New book shows climate change impact on skiingKelsey Dayton
— November 26, 2013
About two and a half years ago Ned Hutchinson went surfing with friends in Nicaragua. Talk amongst the Jackson residents turned to rising sea levels and how climate change could impact the surfing and whether the break they were on that day would even be there in the future.
As they talked, Hutchinson’s mind wandered to his other favorite sport- skiing. Why was no one talking about climate change in terms of skiing?
When he returned to Wyoming Hutchinson talked to his friend, fellow skier and Jackson resident Steve Tatigan. The more they talked, the more curious they felt about finding out about climate change’s impact on snow. Skiing is a multi-billion dollar industry worldwide and the reason why so many of his friends live in Jackson in the first place.
They turned to their friend, journalist, skier and former Jackson resident Porter Fox. The result is a book documenting the history of skiing and the changes the sport and industry faces as snowpack dwindles on a warming planet.
As Wyoming’s ski areas prepared to open for the season, Fox, Hutchinson and Tatigan released “Deep: The story of Skiing and the Future of Snow,” on Nov. 16, a book celebrating the sport they love, while drawing attention to the threat that could end it.
Fox grew up skiing in Northern Maine. He moved to Jackson after college in 1994 and worked for the local paper, leaving town in 1999 after taking a job with Powder Magazine. He spent most of his free time in Jackson skiing. While he was environmentally conscious and aware of global warming, he never connected it to his favorite sport.
“I just never thought of it in terms of snow and I don’t know why,” he said. “It gets warmer. Snow melts. It seems obvious.”
It was a phone call in 2012 from Hutchinson and Tatigan, two of Fox’s old skiing buddies, that finally connected the dots. Fox, an editor at Powder Magazine agreed to do a little research and see if there even was a story. The statistics he found the first day stunned him.
“This is the biggest skiing story of probably the century and we’ve missed,” he said.
He learned alarming facts; one million square miles of snowpack have disappeared in the last 45 years in the Northern Hemisphere. And the Rockies lost 20 percent of its spring snowpack in about the last 50 years. And half of the ski resorts in the Northeast will close in the next 30 years if trends continue.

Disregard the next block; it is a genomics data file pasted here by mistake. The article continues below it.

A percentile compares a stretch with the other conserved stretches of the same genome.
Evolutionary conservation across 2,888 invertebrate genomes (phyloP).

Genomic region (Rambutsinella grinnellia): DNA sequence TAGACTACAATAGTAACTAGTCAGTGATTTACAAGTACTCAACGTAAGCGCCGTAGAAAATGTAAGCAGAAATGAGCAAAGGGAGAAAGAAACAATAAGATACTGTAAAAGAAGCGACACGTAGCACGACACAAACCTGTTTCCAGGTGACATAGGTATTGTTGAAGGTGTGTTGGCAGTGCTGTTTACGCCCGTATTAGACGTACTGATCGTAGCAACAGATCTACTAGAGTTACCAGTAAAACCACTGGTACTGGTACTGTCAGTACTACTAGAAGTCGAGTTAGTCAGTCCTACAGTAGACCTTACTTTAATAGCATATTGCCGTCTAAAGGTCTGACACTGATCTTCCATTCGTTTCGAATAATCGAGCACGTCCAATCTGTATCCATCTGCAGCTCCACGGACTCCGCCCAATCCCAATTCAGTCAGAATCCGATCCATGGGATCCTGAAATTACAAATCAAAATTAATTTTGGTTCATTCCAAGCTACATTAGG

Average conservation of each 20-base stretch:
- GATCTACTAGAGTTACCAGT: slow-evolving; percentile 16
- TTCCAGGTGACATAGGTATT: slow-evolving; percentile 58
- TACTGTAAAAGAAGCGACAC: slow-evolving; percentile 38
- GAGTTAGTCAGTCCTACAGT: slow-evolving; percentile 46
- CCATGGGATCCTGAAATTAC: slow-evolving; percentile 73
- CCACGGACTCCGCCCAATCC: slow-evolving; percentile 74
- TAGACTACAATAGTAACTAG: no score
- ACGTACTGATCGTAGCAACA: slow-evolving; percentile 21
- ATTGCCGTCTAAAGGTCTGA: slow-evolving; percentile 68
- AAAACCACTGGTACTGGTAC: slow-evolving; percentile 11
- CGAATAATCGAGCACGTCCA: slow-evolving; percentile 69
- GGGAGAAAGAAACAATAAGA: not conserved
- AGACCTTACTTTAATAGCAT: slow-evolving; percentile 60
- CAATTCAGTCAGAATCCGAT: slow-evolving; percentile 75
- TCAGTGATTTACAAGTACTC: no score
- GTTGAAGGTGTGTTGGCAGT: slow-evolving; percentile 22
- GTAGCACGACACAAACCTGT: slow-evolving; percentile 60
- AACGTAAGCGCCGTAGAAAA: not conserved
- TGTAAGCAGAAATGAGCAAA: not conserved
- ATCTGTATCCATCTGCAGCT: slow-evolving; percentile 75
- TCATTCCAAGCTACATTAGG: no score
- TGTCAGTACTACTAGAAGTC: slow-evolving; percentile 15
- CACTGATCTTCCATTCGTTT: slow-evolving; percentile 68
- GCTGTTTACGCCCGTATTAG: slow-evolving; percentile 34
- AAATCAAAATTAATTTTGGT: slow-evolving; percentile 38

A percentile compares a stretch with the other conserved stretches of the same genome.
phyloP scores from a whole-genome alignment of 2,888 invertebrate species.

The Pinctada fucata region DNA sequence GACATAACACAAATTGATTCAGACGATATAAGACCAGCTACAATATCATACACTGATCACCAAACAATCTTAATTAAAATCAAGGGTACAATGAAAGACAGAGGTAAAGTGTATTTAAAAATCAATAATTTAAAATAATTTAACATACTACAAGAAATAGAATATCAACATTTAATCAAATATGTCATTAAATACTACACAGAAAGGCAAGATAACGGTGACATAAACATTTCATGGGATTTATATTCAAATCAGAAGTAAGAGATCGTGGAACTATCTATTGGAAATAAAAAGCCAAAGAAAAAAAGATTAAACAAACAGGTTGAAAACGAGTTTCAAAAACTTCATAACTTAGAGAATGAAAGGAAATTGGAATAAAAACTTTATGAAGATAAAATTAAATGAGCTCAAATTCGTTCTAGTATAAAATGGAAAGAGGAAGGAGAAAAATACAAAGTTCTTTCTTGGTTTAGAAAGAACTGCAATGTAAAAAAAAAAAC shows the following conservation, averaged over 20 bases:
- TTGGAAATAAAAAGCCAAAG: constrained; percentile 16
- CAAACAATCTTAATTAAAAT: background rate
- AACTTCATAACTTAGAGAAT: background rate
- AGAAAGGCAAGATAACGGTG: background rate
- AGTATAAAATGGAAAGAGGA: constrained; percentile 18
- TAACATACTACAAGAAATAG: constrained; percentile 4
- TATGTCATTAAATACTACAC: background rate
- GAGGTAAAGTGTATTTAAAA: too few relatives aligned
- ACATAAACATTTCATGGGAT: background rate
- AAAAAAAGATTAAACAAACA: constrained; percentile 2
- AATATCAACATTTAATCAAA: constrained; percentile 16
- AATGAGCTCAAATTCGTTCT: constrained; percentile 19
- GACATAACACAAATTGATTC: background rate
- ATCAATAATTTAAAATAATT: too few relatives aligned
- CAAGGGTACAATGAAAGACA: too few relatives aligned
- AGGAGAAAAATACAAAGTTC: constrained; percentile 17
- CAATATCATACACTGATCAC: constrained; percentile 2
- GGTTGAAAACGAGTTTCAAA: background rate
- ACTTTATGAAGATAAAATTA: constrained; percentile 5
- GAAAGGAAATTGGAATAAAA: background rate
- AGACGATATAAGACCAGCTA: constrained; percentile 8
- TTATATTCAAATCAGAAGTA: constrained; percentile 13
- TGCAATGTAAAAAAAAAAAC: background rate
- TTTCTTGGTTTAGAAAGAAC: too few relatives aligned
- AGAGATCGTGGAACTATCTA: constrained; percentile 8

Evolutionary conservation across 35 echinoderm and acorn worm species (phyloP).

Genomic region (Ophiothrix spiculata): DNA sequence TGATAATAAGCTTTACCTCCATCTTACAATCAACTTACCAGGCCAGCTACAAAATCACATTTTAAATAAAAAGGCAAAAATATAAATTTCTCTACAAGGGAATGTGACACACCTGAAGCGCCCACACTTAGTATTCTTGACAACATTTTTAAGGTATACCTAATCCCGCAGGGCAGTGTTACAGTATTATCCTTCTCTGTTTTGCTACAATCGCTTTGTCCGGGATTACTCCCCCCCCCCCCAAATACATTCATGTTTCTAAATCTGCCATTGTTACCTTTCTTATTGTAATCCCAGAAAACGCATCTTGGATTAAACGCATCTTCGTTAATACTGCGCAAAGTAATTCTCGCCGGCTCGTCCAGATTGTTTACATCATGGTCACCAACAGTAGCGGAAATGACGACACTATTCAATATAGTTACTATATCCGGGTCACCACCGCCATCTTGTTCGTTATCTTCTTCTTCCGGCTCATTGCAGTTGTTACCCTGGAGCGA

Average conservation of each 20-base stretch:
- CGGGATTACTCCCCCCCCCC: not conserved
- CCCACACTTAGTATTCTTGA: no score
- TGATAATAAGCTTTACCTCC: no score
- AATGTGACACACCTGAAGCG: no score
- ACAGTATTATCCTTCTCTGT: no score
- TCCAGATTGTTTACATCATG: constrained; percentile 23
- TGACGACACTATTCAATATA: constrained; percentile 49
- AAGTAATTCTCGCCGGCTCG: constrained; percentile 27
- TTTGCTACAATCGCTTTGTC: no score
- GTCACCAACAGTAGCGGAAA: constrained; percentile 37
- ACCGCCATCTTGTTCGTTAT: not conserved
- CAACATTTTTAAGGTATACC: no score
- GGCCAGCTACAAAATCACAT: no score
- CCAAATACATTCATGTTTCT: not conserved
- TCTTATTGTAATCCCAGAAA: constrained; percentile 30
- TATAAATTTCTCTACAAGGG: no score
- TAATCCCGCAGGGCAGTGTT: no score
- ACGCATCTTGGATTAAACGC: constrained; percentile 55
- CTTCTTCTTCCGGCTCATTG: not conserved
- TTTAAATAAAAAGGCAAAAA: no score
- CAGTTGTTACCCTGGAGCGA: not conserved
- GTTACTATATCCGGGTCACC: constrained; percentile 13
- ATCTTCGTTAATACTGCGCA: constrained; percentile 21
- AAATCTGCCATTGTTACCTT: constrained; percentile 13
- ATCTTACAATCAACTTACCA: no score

Tatigan and Hutchinson created a publishing company to expedite the process and print the book. They paid Fox an advance to spend the next year traveling the world reporting, talking to scientists, avalanche forecasters, ranchers, farmers and other skiers, and used a Kickstarter campaign to help with printing costs.
“There was this feeling of urgency of actually doing this project and actually getting it done,” Hutchinson said. “It really became super important to all three of us.”
Many people’s memories go back only a few years, when climatology looks at centuries. That means to many skiers there doesn’t seem to be a problem. “When you talk to a skier on the slopes, they are like ‘look around, there’s snow on the slopes, there’s snow on the trees, everything’s fine,’” Fox said.
The data says otherwise. The scientific data and empirical evidence clearly shows snow disappearing in the last 100 years and continuing to diminish. Fox said he learned two-thirds of European resorts will close in the next 50 to 70 years due to lack of snow. The Western United States’ spring snowpack could decline 25 to 100 percent by 2100 ending skiing at resorts like Park City and allowing skiing at Aspen on only the top quarter of the mountain.
The decline of snow will have repercussions far greater than taking away a recreational activity, Fox said. Around the world 1 billion people depend on snowmelt for fresh water. Agriculture depends on snow for crops.
The book dives into the economics on climate change and food production and what the world will look like warmer. “It’s ugly,” Fox said. “Very ugly. It’s a catastrophe.”
The lack of skiing might be one of the least of the world’s problems if warming trends continue, but Fox wanted the story to focus on skiing as a way to galvanize the ski community. “This movement needs several foot holds of people to dig in and say ‘enough,’ or we’re screwed,” Fox said. “The ski community can be one of those footholds.”
Appealing directly to skiers about the impacts on the sport they love makes a global issue resonate personally, said Hutchinson. “This is a way to tell their story,” he said, “within our story.”